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Software dev cuffed for 'nicking proprietary financial trading code'

Claims he was scared about losing his job

trader

FBI agents have collared a devops engineer accused of stealing rifling through colleagues' user accounts and stealing proprietary stock trading software.

Since 2010, Zhengquan Zhang was employed by New York finance house KCG that makes billions of dollars in trades a day via sophisticated algorithmic trading models and trading platforms. Investigators claim that between December last year and March this year, Zhang stole more than three million files from his employers, including source code for the trading system.

Zhang, 31, of Santa Clara, California, was arrested on Friday in the Golden State by the Feds, and was charged with the theft of trade secrets.

"As alleged, Zhengquan Zhang went to great lengths to surreptitiously steal confidential computer code from his employer," said Acting US Attorney for the Southern District of New York, Joon Kim. "Zhang allegedly installed code designed to steal his employer's proprietary information and illegally accessed colleagues' computer systems to further his theft."

Court documents [PDF] claim Zhang's employers were tipped off when one of their quantitative analysts tried logging in to his work desktop from home on Saturday, March 25. However, the analyst wasn't able to get in because someone else was using it. He found that the intruder had been going through his email archives.

The next day the analyst called the internal network security team, told them about the situation, and handed over the user ID of the intruder. The engineers allegedly identified the ID as belonging to Zhang, and promptly locked him out of the system.

On Monday morning, Zhang emailed the analyst apologizing for the intrusion, it is claimed. He said he was worried KCG was being taken over and he was concerned about losing his job, thus he was trying to find out more information, the court was told.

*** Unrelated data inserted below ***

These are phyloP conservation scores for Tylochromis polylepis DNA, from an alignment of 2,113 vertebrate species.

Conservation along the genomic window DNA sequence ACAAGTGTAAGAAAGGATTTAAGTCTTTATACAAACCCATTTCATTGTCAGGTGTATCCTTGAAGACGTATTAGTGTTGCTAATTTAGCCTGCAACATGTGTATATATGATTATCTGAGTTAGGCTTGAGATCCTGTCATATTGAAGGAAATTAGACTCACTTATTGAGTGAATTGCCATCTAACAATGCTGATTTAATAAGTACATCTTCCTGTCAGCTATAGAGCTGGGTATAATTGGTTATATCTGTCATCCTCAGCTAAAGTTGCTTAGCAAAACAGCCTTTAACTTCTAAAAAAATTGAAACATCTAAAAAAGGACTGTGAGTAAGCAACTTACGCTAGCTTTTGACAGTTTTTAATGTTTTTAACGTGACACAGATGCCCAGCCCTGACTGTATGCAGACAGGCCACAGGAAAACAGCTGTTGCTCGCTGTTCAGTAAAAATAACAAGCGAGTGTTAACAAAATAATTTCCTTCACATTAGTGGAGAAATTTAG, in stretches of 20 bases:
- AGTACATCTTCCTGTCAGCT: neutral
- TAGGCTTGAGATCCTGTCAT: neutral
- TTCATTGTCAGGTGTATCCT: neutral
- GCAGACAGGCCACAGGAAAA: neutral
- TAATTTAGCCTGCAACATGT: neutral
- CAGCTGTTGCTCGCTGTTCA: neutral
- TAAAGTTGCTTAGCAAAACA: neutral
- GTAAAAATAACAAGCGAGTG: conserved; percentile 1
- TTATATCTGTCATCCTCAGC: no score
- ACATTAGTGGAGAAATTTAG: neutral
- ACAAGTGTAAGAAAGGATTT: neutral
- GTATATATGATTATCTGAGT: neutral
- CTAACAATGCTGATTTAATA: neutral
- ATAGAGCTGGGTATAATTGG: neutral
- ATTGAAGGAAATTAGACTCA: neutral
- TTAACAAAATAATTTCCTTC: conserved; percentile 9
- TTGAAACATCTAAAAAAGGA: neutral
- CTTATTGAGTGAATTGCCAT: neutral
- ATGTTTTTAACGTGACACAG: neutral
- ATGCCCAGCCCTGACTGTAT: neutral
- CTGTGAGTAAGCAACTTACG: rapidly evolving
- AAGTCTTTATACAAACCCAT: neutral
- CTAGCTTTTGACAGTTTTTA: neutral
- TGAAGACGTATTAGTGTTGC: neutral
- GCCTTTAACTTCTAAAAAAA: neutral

"I'm still questioning myself why I did that," Zhang allegedly wrote, before going on to explain he was able to get into the analyst's remote desktop because he had modified a company web app to siphon off employees' usernames and passwords, it is claimed. In a phone call, he also told the analyst he had entered several other accounts, it is alleged.

A subsequent investigation showed he'd done more than that, the court documents claim. Although Zhang was a software engineer at the firm, he wasn't normally allowed to view or touch the trading platform's source code. However, he managed to gain access to this source and an exfiltrated copy of it "thousands of times," according to prosecutors. Specifically, Zhang is accused of:

  • Installing software to scan the network for encryption keys needed to access and build the trading source code.
  • Exfiltrating the source code and email inboxes to an outside software development website, starting in December 2016. This website isn't named but it sounds like GitHub, GitLab, or similar.
  • Stashing three million internal files on the network before uploading the data to the outside website.
  • Smuggling the data out of the company via a backup proxy server.

When KCG staff had seen enough evidence, they filed a complaint, and Zhang was cuffed by agents in Cali.

Allegations ... the prosecution's case against Zhang

"Proprietary computer code may not be a tangible asset that people can observe, but it is indeed one of the most critical assets that companies possess," said FBI assistant director in charge of the FBI's New York Field Office, William Sweeney Jr.

"Significant investments are made to develop code, safeguard it and use it to generate revenue. The FBI is committed to enforcing laws that protect US companies from the theft of trade secrets." ®

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